Morning, we were up and in the vehicle by 5.30am as this was planned to be our "Hornbill" day. Our local guide was in the front seat looking out for them as we huddled expectantly behind. We drove towards Ganeshgudi. The first spot came up empty as did the second trail, about 7km from Ganeshgudi, which was too covered to do much spotting. Out on the road there though, there was much activity and we saw a Greater Flameback, Hill Myna (missed by me :( ) among others. We reached a spot close to Supa Dam and GaneshGudi where a Bridge crosses over the River Kali and were finally rewarded with great sightings of the Malabar Pied Hornbills and Malabar Grey Hornbill. The Pied Hornbill is an incredibly colorful and big bird and we were fortunate to view several of them for a long time being active, flying or just sun bathing! We next went along a path, towards a Rafting Point operated by Hornbill Resorts along the Kali River, hoping for a sighting of the Black-capped Kingfisher and lo and behold it did make its appearance albeit a very short one. It is also a very beautiful bird and we wish it had co-operated to stay around a bit longer. A stop at Hornbill Resorts for Rafting to a birding island did not turn out to be too fruitful except a few of us had nice joy-ride...

We checked out from Kulgi and headed for Hubli with plenty of time in order to bird at Moulangi, a place close to Dandeli. This turned out be a bonanza as the trail was teeming with bird activity. The experts started calling out birds rapidly every minute if not seconds, most of them first timers for me, that I could not decide what to see! Amidst this frenzy, I was able to enjoy Plum-headed Parakeets feeding among Bamboos, a thrilling sighting of the Brown-headed Barbet which the team tracked after hearing its distinct call and a Black (or White-bellied) Woodpecker which was quite active for a long time on a large tree. Reaching the end of the trail we also got to see Pompadour Green Pigeon and Yellow-footed Pigeon sharing a tree at quite some distance. On the way back I was lucky to see the Ruby-throated Bulbul which I had missed when we started on the trail.

Reluctantly (or I should say forcibly!) we were bundled back into the vehicle in order to make it back to Hubli in time to catch our buses and trains. After much excitement and near non-stop bird watching for close to 36hrs, we relaxed, had dinner and made it in time to catch the train back to Bangalore.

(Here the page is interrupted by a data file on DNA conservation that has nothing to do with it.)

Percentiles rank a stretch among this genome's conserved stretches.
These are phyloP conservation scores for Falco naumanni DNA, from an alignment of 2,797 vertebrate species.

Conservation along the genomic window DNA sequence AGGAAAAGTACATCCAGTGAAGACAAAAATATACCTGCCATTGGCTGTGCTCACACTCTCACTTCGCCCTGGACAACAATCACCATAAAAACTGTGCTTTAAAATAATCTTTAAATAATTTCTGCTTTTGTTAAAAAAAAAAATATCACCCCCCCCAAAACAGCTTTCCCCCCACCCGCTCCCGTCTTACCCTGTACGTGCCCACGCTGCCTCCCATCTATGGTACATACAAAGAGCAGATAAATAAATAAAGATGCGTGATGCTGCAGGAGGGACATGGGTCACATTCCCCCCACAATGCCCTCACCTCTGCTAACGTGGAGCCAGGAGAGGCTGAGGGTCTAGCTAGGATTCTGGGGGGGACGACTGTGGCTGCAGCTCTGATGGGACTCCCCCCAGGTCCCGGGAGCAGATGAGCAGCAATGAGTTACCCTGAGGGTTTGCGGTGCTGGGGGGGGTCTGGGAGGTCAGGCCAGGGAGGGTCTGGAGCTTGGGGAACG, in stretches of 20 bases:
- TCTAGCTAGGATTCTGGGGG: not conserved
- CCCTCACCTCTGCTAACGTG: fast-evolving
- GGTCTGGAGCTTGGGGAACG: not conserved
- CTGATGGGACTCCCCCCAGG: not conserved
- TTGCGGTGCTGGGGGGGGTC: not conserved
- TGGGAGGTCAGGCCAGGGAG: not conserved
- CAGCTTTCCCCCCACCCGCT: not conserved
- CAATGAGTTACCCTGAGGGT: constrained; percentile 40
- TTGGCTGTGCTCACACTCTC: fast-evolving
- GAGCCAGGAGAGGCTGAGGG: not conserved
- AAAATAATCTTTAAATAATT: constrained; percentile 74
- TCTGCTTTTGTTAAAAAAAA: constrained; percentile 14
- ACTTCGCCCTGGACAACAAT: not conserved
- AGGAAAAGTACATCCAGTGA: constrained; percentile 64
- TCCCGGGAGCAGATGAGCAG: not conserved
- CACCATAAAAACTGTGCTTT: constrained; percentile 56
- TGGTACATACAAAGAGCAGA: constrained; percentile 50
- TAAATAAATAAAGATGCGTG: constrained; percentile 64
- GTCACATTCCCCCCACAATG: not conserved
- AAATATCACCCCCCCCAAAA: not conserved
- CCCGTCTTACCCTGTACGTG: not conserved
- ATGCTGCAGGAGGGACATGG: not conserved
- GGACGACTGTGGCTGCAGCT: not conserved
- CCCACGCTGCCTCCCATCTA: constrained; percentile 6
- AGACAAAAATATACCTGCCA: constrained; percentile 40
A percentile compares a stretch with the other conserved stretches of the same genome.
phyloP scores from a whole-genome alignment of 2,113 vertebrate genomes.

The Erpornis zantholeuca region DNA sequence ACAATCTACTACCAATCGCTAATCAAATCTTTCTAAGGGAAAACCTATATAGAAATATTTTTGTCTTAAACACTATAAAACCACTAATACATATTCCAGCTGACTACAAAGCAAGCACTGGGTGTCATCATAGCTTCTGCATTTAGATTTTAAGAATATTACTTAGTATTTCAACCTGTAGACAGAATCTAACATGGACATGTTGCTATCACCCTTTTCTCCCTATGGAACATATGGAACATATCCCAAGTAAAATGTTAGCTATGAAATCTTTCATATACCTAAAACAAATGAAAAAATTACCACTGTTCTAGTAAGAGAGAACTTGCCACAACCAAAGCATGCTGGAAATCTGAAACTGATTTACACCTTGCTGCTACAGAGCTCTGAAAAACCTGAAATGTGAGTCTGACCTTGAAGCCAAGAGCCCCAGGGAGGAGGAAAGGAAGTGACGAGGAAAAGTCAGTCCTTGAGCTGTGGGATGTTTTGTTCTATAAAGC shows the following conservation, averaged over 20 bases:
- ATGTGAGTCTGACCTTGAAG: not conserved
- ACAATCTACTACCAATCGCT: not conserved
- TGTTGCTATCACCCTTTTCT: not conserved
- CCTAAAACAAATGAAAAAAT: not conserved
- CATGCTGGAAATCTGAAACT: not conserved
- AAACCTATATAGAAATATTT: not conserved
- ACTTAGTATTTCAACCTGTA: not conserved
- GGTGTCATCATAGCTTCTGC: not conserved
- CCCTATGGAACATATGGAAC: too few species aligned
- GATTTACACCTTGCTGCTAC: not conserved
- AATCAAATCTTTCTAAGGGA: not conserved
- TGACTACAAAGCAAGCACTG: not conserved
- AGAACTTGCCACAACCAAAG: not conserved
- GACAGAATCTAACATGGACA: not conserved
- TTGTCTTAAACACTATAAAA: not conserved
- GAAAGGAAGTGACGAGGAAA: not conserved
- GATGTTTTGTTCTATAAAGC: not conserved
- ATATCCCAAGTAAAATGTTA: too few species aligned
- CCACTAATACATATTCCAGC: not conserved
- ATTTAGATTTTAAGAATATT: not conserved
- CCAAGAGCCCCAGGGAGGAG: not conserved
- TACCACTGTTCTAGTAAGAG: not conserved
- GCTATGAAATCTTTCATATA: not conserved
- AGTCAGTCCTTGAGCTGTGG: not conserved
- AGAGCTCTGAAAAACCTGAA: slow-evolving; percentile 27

Stay Location: Kulgi Camps, Dandeli
Dates: Jan 10th, 11th 2009
Summary of Birding Locations: We birded at several places during this trip. Day 1 morning from our vehicle during ride from Hubli to Dandeli. Lot of birding activity was observed at breakfast stop near a tank before Haliyal. Around 11ish we stopped near Coal Mines and trekked across some paddy fields also. Throughout our stay there was quite a bit of activity at the camp itself with the Leafbird and Nightjar pretty much residents and occasional fly by of an Emerald Dove. Evening of Day 1 we visited Bommanahalli Reservoir and Timber Yard near Kulgi. Day 2 we started out early in the morning and birded close to Supa Dam and before Ganeshgudi along river Kali. On way back in the afternoon we stopped at Hornbills Resort at their Rafting Point. Evening from 4 to 6pm we did some memorable birding near Moulangi area.

Trip photos having people, landscapes, birds and mammal shots:
http://picasaweb.google.com/naturerambles/DandeliTripShots#

Bird images by Girish Krishnamurthy:
http://picasaweb.google.com/girish.krishnamurthy/Dandeli#

Bird images by Shashikanth:
http://picasaweb.google.co.in/shashiakanth/Dandeli#

Bird images by Nanda Ramesh:
http://picasaweb.google.com/naturerambles/DandeliRecordShots#


DANDELI BIRD CHECKLIST (By Dr. Subramanya or Subbu; the abbreviations next to bird names indicate sightings of the species in different birding locations on the trip):
BIRDING LOCATIONS in Checklist:
HD=Hubli to Dandeli
HT=Around Tank before Haliyal
CM=near Coal Mines
KC= Kulgi Camp
BR=Bommanahalli Reservoir